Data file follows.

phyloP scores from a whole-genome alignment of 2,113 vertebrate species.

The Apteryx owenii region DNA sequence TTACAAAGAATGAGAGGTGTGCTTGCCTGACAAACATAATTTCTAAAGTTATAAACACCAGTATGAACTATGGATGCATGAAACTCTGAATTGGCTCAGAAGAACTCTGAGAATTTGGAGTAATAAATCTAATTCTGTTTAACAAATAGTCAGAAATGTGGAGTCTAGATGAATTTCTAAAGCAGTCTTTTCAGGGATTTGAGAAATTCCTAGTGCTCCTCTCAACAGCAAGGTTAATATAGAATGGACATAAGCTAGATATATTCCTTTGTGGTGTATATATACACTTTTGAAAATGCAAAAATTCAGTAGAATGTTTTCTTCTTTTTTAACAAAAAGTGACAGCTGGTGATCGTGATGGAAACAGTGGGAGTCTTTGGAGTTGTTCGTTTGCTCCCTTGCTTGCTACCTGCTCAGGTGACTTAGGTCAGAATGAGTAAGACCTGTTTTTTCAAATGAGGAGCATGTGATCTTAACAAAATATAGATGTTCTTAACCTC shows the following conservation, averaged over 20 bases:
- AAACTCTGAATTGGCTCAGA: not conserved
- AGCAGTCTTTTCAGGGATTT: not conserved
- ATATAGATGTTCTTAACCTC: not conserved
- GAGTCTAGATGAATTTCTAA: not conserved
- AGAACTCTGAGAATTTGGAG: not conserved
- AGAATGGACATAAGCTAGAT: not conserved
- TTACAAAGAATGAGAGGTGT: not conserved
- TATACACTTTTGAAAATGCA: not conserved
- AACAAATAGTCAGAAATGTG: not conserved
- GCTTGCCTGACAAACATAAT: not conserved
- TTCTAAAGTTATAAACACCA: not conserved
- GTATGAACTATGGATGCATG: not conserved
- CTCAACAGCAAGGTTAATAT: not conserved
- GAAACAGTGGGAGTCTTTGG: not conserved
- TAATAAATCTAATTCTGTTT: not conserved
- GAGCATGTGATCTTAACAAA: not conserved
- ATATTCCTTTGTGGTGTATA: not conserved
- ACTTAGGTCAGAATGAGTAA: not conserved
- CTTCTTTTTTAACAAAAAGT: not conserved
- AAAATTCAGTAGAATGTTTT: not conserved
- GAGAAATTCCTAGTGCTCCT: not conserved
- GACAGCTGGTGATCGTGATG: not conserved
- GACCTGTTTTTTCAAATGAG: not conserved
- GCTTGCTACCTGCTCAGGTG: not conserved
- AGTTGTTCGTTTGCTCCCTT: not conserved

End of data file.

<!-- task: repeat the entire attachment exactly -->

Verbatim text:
phyloP scores from a whole-genome alignment of 2,113 vertebrate species.

The Apteryx owenii region DNA sequence TTACAAAGAATGAGAGGTGTGCTTGCCTGACAAACATAATTTCTAAAGTTATAAACACCAGTATGAACTATGGATGCATGAAACTCTGAATTGGCTCAGAAGAACTCTGAGAATTTGGAGTAATAAATCTAATTCTGTTTAACAAATAGTCAGAAATGTGGAGTCTAGATGAATTTCTAAAGCAGTCTTTTCAGGGATTTGAGAAATTCCTAGTGCTCCTCTCAACAGCAAGGTTAATATAGAATGGACATAAGCTAGATATATTCCTTTGTGGTGTATATATACACTTTTGAAAATGCAAAAATTCAGTAGAATGTTTTCTTCTTTTTTAACAAAAAGTGACAGCTGGTGATCGTGATGGAAACAGTGGGAGTCTTTGGAGTTGTTCGTTTGCTCCCTTGCTTGCTACCTGCTCAGGTGACTTAGGTCAGAATGAGTAAGACCTGTTTTTTCAAATGAGGAGCATGTGATCTTAACAAAATATAGATGTTCTTAACCTC shows the following conservation, averaged over 20 bases:
- AAACTCTGAATTGGCTCAGA: not conserved
- AGCAGTCTTTTCAGGGATTT: not conserved
- ATATAGATGTTCTTAACCTC: not conserved
- GAGTCTAGATGAATTTCTAA: not conserved
- AGAACTCTGAGAATTTGGAG: not conserved
- AGAATGGACATAAGCTAGAT: not conserved
- TTACAAAGAATGAGAGGTGT: not conserved
- TATACACTTTTGAAAATGCA: not conserved
- AACAAATAGTCAGAAATGTG: not conserved
- GCTTGCCTGACAAACATAAT: not conserved
- TTCTAAAGTTATAAACACCA: not conserved
- GTATGAACTATGGATGCATG: not conserved
- CTCAACAGCAAGGTTAATAT: not conserved
- GAAACAGTGGGAGTCTTTGG: not conserved
- TAATAAATCTAATTCTGTTT: not conserved
- GAGCATGTGATCTTAACAAA: not conserved
- ATATTCCTTTGTGGTGTATA: not conserved
- ACTTAGGTCAGAATGAGTAA: not conserved
- CTTCTTTTTTAACAAAAAGT: not conserved
- AAAATTCAGTAGAATGTTTT: not conserved
- GAGAAATTCCTAGTGCTCCT: not conserved
- GACAGCTGGTGATCGTGATG: not conserved
- GACCTGTTTTTTCAAATGAG: not conserved
- GCTTGCTACCTGCTCAGGTG: not conserved
- AGTTGTTCGTTTGCTCCCTT: not conserved